Alone, in uniform, together

Thousands of young Jews from across the globe arrive each to volunteer for army service, creating new families from scratch.

IDF lone soldiers 521 (photo credit: Marc Israel Sellem)
IDF lone soldiers 521
(photo credit: Marc Israel Sellem)
It’s Friday evening in Jerusalem and just a few minutes walk from the Gilad Schalit protest tent – set up by his family and friends outside the Prime Minister’s Residence – the Jerusalem Great Synagogue is hosting its monthly Shabbat dinner in honor of some 250 young immigrants.
What is ironic about this gathering and its proximity to the camp set up to remind the public of the soldier kidnapped in 2006 is that those enjoying a celebratory Shabbat meal belong to a unique group: lone soldiers, young Jews here without their families, who have volunteered to serve in the army.
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“I was serving in the US Marines,” one of the soldiers tells me, describing how when the 2008/9 conflict erupted in Gaza he suddenly realized his military contribution should be to the Jewish state and not to the country where he was born and raised.
“I feel at home here,” explains the 21- year-old, who currently serves in a combat unit. “I don’t know what I will do afterward but I know that I made the right choice.”
As he returns to sit with his army buddies, another soldier, a Russian-born Jew who has been serving in a combat unit for just over a year, tells of how he rejected his Muslim roots in favor of Judaism and how his Zionism is so strong he even has plans to sign up for another few years.
“My father is Muslim and we lived in Morocco until I was six, but my mother is [Russian] Jewish and I only found out a few years ago,” says Y. who has changed his Muslim name to a more Jewish-sounding one and is now estranged from his father.
He says that after participating in a one-year Jewish Agency Masa program he had no qualms about joining the army and has not looked back since.
“I still have a lot of Zionism left in me and I love being a soldier,” he says proudly.
The Zionistic chatter during this monthly Friday-night gathering is truly heartwarming and the clear dedication from the soldiers and from those who are hosting them is obvious to anyone who might venture into the synagogue’s downstairs hall.
However, the question remains: who are these lone soldiers and why do they leave their loved ones, move to a faraway land and dedicate themselves to serving in its army?
Those present clearly represent a wide range of nationalities and religious affiliations. All are here to avoid the loneliness that can present itself on a Friday night in Jerusalem, and all are clearly enjoying themselves as they exchange “war” stories and eat a hearty meal.
“We have young people here from all religious backgrounds and from all different countries,” says Asher Schapiro, chairman of the synagogue’s board who is responsible for creating this singular gathering. “After a week or two in the army, the soldiers do not want to go to someone’s house and have to answer a load of questions, they just want to let their hair down and relax; this is what they are doing here.”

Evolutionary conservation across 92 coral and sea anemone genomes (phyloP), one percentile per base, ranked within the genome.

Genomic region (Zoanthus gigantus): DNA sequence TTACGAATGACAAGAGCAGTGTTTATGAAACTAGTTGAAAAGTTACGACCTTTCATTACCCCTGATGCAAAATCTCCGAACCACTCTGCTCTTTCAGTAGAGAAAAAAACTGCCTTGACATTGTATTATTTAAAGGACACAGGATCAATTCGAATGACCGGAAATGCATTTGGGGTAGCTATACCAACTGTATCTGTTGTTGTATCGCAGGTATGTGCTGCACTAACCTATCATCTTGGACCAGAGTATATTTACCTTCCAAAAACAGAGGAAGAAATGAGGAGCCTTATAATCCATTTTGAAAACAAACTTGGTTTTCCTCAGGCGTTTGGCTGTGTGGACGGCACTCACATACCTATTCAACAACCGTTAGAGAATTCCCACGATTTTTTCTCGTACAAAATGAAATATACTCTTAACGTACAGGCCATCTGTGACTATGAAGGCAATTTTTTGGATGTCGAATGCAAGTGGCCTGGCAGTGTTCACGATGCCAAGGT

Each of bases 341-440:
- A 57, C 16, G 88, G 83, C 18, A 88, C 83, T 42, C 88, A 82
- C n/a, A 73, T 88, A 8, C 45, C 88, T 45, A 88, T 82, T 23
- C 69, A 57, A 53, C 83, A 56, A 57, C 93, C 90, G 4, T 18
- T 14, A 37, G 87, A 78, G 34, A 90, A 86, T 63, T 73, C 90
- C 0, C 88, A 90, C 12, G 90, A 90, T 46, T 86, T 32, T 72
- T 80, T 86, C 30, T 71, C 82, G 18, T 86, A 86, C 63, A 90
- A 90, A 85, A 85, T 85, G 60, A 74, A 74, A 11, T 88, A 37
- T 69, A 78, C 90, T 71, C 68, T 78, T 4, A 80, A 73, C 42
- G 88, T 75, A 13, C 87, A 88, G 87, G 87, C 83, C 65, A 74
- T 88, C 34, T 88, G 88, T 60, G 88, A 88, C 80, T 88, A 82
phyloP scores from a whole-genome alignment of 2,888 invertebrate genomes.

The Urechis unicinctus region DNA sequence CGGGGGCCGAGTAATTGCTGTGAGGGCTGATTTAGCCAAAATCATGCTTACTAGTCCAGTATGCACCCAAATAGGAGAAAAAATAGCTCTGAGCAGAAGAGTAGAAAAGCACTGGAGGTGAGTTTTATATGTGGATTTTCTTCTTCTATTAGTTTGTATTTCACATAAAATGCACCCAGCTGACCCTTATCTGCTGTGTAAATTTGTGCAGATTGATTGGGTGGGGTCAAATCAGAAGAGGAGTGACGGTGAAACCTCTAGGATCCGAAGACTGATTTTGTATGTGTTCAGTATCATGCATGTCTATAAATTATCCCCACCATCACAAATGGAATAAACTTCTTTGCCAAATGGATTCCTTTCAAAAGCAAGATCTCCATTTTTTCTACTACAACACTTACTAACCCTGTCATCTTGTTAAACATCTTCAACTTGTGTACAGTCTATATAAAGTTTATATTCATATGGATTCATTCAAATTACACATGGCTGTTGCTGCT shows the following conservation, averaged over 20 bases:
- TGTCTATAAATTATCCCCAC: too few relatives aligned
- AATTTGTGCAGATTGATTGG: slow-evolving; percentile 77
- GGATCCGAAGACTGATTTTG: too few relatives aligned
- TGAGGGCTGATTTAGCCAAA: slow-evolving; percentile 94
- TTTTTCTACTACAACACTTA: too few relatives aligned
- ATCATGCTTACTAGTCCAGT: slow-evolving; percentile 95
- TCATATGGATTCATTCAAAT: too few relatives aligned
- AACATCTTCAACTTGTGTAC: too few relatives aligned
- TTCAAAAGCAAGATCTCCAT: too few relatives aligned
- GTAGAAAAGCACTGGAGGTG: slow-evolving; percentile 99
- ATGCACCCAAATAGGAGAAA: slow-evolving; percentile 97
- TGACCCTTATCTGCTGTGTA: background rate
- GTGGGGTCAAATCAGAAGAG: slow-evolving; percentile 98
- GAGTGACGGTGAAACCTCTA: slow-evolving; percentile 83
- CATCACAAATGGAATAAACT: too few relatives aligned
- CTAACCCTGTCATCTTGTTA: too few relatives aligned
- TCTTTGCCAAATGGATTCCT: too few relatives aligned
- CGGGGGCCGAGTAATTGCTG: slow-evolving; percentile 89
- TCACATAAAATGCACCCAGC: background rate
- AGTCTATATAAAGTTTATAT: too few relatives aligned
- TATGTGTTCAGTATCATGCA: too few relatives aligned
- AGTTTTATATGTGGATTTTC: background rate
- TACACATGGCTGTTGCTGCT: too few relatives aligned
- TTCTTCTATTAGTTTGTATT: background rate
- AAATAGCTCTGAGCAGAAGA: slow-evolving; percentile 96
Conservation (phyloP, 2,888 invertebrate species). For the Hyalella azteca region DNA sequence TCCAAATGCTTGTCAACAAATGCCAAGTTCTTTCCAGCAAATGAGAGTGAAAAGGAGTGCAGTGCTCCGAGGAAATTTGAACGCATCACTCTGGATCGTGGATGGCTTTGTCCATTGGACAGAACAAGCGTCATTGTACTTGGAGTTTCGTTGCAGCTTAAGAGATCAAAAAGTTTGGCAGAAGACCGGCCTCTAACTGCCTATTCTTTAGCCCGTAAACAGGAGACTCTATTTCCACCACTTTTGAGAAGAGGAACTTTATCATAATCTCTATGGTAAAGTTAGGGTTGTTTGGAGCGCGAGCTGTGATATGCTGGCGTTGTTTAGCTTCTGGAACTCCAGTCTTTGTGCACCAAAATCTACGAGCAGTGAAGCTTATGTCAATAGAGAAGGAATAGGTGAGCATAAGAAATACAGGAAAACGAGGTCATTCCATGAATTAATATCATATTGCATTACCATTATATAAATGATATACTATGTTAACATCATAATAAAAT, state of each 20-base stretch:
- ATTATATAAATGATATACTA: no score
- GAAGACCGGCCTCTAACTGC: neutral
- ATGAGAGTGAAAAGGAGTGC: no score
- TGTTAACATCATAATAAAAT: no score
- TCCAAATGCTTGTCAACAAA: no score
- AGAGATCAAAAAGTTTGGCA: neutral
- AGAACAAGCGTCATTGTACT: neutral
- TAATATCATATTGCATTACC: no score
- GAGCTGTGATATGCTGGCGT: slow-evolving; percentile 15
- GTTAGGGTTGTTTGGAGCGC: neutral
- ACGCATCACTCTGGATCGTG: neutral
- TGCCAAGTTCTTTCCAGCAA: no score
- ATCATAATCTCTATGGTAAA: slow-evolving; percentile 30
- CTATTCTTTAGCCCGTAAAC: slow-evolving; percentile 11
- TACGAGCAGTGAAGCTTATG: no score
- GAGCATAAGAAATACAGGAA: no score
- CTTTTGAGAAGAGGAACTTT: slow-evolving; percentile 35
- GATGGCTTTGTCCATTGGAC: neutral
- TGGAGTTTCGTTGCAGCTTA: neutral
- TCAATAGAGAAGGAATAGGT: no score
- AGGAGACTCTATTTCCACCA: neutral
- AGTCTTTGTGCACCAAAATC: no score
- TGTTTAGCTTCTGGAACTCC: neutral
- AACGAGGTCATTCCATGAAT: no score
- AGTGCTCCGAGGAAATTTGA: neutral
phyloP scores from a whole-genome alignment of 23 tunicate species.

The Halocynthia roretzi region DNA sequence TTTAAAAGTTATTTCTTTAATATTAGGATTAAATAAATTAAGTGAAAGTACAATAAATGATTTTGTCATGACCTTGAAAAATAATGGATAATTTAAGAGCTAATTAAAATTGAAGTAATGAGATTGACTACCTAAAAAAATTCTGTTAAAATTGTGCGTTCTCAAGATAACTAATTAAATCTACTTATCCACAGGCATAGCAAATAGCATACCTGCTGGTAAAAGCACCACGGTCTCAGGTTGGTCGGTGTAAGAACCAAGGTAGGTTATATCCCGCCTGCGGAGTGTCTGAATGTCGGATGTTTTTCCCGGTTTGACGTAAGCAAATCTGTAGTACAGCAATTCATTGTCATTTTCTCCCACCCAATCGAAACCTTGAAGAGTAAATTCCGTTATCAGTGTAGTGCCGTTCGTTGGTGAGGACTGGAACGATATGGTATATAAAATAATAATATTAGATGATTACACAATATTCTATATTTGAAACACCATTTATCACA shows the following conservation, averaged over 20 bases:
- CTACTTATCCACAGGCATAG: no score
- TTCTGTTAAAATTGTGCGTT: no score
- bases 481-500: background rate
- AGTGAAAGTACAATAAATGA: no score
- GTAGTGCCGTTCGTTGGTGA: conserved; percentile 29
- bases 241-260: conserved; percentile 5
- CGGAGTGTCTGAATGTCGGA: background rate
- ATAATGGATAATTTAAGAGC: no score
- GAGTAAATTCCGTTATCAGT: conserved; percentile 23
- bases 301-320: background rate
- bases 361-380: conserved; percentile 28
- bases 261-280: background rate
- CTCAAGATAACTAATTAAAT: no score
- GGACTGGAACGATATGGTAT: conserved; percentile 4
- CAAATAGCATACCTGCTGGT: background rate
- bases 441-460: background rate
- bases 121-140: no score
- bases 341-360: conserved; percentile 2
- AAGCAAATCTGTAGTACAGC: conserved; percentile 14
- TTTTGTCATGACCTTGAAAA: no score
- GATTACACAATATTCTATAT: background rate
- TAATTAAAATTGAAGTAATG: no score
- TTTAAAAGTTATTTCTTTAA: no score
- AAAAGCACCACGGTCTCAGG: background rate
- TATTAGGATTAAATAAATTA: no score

“There have even been some shidduchim,” chimes in Cantor Chaim Adler, who is among the honored guests joining the soldiers for their meal each month.
Also present and bringing some dazzle to the event is Moses Levi, a.k.a notorious rapper Shyne, the former Puff Daddy protégé who legally changed his name and embraced his Jewish roots. Levi is currently studying at a haredi yeshiva and his presence at the meal creates a buzz among the soldiers, many of whom are familiar with his music and his colorful story.
Schapiro explains that while the meal is primarily for soldiers, members and friends of the Great Synagogue who donate thousands of dollars to each event are happy to include lone students who are here without their families too.
According to Tziki Aud, chief adviser to lone soldiers at the Michael Levin Memorial Center for Lone Soldiers, which helps to organize the monthly Shabbat meal, there are roughly 5,000 lone soldiers serving in the IDF.
Says Aud, who helped found the center after the young soldier’s death in 2006, half of the lone soldiers are Israeli born but do not have a strong family network for a variety of reasons and the other half are volunteers or new immigrants who come here without their families from a wide range of countries.
“A call-up for lone soldiers is a very sad call-up. It’s not like other drafts where the soldiers have their families with them; these soldiers join the army alone. One of our programs is to be there with them when they are drafted,” says Aud. He and his wife were the adoptive family of Levin, a young American-born soldier who was killed in combat during the Second Lebanon War.